County offered Cacapon River lot for park
by Jazz Clark
Ronald Wilson, president of Friends of the Cacapon River, came before the Morgan County Commission on September 20 to offer a half-acre of land near Fisher’s Bridge, west of Great Cacapon.
Wilson said Robert Tufty, a founder of the Cacapon River group. owned the land and about six additional acres. After his death, the property was passed along to his three children.
The area off Rt. 9 is already a canoe and small boat access point, but Wilson thinks it is historic enough to warrant a park or at least a plaque commemorating the old Fisher’s Bridge.
“We were sorry to see the old bridge go and it probably shouldn’t have been destroyed, but there was just no way to save that,” Wilson said.
They hope to get someone to make a nice sign with a picture of the old bridge and to talk the demolition crew out of three sections of girder from the old bridge to build a stand. Wilson’s group will find funds for the sign.
He is grateful that the riverside area is an access point, as there is very little access to the Cacapon River.
The only other official entrances designated by the State Department of Natural Resources are at Powerhouse Road, Largent Bridge and Great Cacapon Bridge.
An old 20-by-30-ft. pavilion stands on the Tufty property as well, and the site already has parking and a paved public boat ramp owned by the state.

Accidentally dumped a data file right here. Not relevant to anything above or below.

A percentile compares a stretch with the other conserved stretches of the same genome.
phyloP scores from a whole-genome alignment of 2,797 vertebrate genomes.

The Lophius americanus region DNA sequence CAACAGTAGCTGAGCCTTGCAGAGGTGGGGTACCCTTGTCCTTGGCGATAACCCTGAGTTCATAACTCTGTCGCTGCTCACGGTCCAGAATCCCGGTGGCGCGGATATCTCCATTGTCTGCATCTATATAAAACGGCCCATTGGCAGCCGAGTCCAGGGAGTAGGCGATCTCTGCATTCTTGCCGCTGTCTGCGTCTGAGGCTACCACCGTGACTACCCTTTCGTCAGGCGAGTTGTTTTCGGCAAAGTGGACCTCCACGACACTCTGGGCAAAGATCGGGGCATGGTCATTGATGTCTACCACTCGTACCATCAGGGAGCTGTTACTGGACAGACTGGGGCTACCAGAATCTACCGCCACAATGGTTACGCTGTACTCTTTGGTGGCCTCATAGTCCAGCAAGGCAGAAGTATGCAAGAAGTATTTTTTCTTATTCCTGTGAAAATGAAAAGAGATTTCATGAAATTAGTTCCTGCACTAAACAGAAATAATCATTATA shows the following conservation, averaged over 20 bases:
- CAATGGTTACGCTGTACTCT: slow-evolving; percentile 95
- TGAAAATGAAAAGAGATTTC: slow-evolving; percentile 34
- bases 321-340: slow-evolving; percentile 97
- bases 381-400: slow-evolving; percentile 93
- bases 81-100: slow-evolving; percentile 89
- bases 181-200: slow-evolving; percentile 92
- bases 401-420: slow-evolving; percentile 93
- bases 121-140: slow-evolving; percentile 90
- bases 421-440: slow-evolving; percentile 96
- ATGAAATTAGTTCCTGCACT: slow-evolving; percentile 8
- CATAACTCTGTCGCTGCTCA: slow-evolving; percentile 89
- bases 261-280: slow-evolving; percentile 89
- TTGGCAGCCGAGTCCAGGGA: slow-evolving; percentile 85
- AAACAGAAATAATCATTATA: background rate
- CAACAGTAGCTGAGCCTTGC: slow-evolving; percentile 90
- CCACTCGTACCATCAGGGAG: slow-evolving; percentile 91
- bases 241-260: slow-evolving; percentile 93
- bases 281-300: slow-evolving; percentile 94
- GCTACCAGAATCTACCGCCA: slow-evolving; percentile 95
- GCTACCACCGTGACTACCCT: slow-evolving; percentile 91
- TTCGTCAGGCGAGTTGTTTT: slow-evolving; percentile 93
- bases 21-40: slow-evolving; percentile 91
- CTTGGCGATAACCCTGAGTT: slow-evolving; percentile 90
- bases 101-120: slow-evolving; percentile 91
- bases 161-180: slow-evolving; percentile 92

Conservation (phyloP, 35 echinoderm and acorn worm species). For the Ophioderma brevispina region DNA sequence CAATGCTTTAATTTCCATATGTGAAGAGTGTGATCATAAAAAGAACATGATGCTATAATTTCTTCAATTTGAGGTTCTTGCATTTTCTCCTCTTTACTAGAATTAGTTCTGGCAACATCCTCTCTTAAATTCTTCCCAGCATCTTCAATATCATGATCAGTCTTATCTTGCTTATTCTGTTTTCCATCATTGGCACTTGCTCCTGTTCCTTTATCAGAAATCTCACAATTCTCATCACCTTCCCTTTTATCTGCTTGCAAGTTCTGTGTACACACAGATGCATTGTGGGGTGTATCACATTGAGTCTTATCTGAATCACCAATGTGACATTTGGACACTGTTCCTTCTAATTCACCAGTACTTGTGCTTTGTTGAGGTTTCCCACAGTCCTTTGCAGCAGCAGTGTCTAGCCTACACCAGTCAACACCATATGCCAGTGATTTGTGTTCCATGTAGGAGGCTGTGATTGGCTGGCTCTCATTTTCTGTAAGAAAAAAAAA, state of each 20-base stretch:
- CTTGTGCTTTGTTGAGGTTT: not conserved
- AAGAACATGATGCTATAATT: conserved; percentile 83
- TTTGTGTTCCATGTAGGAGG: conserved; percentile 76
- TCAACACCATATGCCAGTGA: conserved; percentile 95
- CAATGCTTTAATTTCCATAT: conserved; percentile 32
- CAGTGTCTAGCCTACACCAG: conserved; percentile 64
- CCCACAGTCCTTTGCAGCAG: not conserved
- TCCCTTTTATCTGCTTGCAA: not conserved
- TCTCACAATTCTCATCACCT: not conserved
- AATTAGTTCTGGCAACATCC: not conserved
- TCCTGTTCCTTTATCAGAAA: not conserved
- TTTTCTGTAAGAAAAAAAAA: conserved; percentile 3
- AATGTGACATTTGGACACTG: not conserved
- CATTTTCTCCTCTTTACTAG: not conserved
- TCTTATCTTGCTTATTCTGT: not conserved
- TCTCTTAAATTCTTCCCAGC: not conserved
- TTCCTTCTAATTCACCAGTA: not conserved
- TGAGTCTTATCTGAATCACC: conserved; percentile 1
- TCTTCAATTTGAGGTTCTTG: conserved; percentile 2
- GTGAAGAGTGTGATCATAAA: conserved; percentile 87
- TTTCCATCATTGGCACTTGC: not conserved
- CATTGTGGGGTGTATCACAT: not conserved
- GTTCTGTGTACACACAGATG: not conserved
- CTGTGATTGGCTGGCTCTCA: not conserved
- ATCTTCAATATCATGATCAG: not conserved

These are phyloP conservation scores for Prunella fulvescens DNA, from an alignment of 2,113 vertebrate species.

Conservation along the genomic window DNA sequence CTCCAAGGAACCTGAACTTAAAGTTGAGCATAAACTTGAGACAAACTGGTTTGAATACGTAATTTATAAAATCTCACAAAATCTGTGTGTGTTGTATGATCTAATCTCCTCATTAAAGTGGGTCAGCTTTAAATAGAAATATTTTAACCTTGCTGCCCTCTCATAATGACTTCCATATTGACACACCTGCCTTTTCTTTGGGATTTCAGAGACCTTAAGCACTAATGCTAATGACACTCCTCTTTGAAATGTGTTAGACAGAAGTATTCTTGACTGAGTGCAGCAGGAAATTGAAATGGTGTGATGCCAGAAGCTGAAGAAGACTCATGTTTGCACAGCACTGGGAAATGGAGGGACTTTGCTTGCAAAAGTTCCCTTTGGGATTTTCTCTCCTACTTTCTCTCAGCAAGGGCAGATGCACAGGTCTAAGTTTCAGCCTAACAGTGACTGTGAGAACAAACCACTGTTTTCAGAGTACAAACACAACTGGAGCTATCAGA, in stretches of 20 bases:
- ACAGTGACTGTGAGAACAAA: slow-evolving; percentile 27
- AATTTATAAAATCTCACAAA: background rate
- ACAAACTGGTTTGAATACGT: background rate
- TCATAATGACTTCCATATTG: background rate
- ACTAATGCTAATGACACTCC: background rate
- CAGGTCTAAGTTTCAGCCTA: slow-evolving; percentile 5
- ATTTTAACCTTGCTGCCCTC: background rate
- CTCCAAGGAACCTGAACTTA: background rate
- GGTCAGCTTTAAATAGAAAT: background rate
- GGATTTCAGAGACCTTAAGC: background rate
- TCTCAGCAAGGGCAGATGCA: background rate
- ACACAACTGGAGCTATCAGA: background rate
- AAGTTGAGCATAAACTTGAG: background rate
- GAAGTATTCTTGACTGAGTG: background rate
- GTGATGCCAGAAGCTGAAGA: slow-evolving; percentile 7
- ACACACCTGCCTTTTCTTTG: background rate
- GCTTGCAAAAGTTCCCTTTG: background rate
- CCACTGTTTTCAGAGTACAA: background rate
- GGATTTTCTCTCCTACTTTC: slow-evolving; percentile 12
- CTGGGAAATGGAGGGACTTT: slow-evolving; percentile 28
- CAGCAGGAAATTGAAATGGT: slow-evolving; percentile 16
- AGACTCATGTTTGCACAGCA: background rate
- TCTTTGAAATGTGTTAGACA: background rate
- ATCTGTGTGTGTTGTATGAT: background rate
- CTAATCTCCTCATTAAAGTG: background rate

They still need to determine whether additional parking is needed.
There is some hope that a camping area can be worked out, since legal camping spots are few and far between in the county.
Wilson and his fellow Friends of the Cacapon are willing to help in maintaining the area if it becomes a public park.
On a visit to the area, Linda Kjeldgaard, another Friends of the Cacapon member, thought the brush could use some clearing out since the property is highly wooded. Some damage from the recent flood was evident as well, so downed trees may need to be removed.
The land will have to be surveyed, environmentally assessed and insured before it can become a county park. A deed would have to be drawn up.
The commissioners plan to visit the site on Thursday, September 27 and will make a decision whether to go forward at their next meeting.
“I’d like to look at it first, since if we go forward we assume the responsibility and burden to the taxpayers for it and to maintain it,” said Commission President Stacy Dugan. “We need to think about the expense to the taxpayers.”
The land can be accessed by going up Hunter’s Camp Road, since Fisher’s Bridge Lane is currently closed off.